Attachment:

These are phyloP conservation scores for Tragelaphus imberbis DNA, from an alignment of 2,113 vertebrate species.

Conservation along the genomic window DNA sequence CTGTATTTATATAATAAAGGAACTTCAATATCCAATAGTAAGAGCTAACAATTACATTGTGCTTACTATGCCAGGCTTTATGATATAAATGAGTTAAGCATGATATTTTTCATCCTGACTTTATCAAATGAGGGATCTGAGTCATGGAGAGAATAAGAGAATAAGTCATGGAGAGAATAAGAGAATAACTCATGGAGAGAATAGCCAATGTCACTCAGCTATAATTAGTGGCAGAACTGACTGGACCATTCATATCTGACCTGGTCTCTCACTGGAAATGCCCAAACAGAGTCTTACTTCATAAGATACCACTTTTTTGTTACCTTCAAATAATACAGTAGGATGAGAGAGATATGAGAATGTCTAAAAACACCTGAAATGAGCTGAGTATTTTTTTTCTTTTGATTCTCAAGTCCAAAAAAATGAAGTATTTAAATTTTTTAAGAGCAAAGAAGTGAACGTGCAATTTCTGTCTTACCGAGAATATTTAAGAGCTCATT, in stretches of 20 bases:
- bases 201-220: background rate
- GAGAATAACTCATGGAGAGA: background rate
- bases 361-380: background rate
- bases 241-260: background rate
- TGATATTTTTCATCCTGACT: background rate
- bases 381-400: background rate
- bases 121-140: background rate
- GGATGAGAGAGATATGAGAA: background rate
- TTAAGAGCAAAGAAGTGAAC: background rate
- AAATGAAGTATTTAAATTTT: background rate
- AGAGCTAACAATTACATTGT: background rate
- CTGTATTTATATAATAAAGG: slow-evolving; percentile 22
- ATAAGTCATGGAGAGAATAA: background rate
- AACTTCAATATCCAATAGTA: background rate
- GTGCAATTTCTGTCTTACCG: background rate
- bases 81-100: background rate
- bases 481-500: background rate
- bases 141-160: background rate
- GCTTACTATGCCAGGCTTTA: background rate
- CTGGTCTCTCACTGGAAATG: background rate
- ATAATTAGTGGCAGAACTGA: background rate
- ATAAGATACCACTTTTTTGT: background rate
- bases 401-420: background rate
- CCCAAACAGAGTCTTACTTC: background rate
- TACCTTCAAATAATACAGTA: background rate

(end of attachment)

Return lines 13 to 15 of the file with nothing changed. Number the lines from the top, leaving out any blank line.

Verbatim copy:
- AGAGCTAACAATTACATTGT: background rate
- CTGTATTTATATAATAAAGG: slow-evolving; percentile 22
- ATAAGTCATGGAGAGAATAA: background rate